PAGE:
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A History of Outdoor Playspaces: From the Natural Environment to Recycled Plastic

by Dorothy W. Hewes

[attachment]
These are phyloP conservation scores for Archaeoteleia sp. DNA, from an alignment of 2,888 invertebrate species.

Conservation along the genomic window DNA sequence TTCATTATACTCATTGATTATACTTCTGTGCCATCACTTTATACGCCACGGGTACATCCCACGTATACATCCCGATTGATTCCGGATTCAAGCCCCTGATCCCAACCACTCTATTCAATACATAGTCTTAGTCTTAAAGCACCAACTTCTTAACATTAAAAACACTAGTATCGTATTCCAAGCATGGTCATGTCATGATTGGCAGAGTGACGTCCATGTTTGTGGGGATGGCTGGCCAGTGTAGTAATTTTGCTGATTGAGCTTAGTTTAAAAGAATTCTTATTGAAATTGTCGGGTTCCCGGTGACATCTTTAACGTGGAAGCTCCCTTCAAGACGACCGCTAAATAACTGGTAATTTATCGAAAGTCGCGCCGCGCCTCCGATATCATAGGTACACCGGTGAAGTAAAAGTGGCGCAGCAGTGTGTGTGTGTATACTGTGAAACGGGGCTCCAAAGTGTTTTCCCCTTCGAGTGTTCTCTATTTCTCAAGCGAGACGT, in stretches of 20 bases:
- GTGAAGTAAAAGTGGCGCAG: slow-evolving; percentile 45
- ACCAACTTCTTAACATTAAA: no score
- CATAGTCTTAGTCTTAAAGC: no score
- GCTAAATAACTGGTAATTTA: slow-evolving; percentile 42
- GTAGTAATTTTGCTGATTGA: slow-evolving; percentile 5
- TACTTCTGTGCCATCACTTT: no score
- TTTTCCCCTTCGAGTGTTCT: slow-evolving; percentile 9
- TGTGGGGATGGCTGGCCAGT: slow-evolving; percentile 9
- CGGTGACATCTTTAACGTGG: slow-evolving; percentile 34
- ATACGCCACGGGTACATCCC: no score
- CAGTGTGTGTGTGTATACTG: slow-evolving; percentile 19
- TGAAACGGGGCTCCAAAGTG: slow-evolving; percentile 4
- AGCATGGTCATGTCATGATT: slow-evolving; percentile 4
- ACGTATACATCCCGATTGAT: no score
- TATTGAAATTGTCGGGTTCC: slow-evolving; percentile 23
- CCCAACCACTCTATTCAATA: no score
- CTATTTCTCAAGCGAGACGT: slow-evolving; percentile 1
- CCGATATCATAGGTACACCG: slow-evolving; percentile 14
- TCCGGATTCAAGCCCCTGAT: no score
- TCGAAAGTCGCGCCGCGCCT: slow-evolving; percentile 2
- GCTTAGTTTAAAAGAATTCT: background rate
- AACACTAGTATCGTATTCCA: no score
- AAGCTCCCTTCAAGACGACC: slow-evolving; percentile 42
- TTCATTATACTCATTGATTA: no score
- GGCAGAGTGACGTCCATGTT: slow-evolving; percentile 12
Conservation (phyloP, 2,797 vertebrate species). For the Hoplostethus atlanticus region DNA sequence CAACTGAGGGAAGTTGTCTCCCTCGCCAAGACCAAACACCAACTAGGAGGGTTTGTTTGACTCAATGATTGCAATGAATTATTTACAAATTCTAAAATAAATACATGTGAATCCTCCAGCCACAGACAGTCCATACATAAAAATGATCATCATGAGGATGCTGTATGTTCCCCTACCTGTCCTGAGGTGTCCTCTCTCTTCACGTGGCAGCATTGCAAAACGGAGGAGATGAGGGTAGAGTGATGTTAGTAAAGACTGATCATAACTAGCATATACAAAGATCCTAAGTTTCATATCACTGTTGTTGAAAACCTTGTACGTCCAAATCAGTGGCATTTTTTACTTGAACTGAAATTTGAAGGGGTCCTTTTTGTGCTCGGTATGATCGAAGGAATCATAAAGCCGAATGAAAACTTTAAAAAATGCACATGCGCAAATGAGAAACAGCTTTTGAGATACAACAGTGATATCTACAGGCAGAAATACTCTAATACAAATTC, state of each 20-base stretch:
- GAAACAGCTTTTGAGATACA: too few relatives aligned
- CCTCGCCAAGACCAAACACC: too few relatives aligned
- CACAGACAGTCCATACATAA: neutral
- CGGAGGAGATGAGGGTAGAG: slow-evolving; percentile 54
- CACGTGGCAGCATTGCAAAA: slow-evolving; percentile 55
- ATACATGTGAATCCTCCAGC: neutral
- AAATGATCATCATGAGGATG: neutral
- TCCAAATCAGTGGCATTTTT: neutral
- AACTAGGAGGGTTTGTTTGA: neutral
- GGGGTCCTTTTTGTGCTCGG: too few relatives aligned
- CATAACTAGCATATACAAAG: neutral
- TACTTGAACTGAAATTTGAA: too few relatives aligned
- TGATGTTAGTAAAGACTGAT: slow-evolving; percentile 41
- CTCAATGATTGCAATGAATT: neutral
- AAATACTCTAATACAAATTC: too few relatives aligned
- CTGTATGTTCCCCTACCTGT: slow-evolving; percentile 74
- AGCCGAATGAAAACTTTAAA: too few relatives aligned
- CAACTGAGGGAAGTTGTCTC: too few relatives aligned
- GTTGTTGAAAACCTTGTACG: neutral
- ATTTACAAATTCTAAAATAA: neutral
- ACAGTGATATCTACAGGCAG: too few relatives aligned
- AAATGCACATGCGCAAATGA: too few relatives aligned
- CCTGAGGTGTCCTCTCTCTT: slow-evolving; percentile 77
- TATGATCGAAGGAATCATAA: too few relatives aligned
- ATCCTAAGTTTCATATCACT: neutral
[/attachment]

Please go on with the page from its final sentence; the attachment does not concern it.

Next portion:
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Playgrounds designated for young children were not developed until the early 1900s, even though their need for playspace has been known since ancient times. Philosophers have pondered over this topic, as when Plato recognized that all young creatures, including humans, like to leap. Ethologists like Jane Goodall have made us familiar with the capers of young pimates. "Animals at Play" in the December 1994 National Geographic described activities such as a raven's repeatedly sliding down a snowbank on its back. Archeologists found children's footprints zig-zagging and circling while adults were plodding sedately along a river bank thousands of years ago. Anthropologists have observed children's activities in cultures untouched by our civilization, noting that they used small rocks for marbles and improvised toys from materials at hand. As one example some young children in Africa were supposed to be herding the tribal cattle but instead began catching locusts that they pretended were cows. They got so involved with building twig pens for them that the real cows wandered away. Few behavioral scientists published serious investigation until the 1960s, as indicated by dates of 71 studies compiled by Bruner and others in Play - Its Role in Development and Evolution (1976). Karl Groos, ...

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